Granger's ""November Man,"" agent Deveraux of secret Section R, returns for the eighth time--in a busy, complex blend of...



Granger's ""November Man,"" agent Deveraux of secret Section R, returns for the eighth time--in a busy, complex blend of violent action and le CarrÉ-ish, layered motivation. Deveraux's assignment: to escort would-be Czech defector Emil Mikita from Belgium to Britain. Why? Because Mikita, Prague's top cultural coordinator, may have some juicy dirt on the CIA, Section R's nemesis. But that simple-seeming mission soon becomes cruelly complicated--when Deveraux's arch-enemy, sadistic mercenary Col. Ready, grabs this opportunity to kidnap both Deveraux and Mikita. Deveraux's beloved Rita promptly sets out to find him (falling into Col. Ready's hands) and American mobsters panic--because Mikita knows Too Much about their corrupt control of international movie-making. Meanwhile, 12-year-old Czech film-star Anna Jelinak, touring the US, also defects--after witnessing an alleged religious miracle in a Chicago church. She then becomes a pawn in the struggle over failed-defector Mikita, now in the hands of a shadowy Czech official (who just happens to be Anna's real, unacknowledged father!). The ruthless mobsters grab Anna, of course; Deveraux is temporarily released from European captivity--so he can steal Anna back (and win Rita's freedom). And the escalating mayhem culminates in one defector's death, one defector's return to Prague, just deserts for the mobsters (even the one with White House connections). . .and the inevitable showdown between Deveraux and the Colonel. Despite richly promising echoes of Smiley's People, this slightly hectic thriller never settles down long enough, or plausibly enough, to take on the depth or gravity of vintage le CarrÉ. Still, notwithstanding elements (e.g., the Colonel Ready death-dueling) that are more Fu Manchu than Graham Greene, Granger's superior talent--for character-vignettes, for dreadful happenings--makes this a suspense standout, a hybrid that will please all sectors of the espionage audience. . .while enthralling neither intellectuals nor blood-and-guts mavens.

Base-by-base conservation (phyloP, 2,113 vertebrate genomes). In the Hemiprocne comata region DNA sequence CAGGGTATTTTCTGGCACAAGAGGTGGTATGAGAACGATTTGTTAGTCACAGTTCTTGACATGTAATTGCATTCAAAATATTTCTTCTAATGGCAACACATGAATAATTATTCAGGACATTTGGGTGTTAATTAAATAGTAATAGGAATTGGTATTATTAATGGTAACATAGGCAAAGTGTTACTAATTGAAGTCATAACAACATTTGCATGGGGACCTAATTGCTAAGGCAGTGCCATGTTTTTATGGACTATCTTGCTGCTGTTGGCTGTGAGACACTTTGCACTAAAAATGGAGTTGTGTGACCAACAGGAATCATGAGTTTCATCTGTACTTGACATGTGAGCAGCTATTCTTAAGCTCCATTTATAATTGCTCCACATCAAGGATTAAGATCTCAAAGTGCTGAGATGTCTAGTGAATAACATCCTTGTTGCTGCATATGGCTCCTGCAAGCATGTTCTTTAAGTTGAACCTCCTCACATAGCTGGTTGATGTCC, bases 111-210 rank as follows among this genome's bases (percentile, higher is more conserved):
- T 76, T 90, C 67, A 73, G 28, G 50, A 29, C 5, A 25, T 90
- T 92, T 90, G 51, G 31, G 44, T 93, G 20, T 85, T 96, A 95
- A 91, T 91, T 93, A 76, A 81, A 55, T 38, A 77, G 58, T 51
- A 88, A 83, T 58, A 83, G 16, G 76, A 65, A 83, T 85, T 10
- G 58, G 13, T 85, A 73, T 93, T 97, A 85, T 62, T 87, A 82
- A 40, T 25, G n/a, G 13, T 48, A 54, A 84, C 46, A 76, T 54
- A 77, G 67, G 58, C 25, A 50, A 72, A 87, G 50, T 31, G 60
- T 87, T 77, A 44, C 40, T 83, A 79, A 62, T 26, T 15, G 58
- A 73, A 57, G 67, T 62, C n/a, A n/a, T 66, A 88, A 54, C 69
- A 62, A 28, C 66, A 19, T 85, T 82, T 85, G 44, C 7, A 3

Pub Date: Nov. 17, 1987


Page Count: -

Publisher: Warner

Review Posted Online: N/A

Kirkus Reviews Issue: Oct. 15, 1987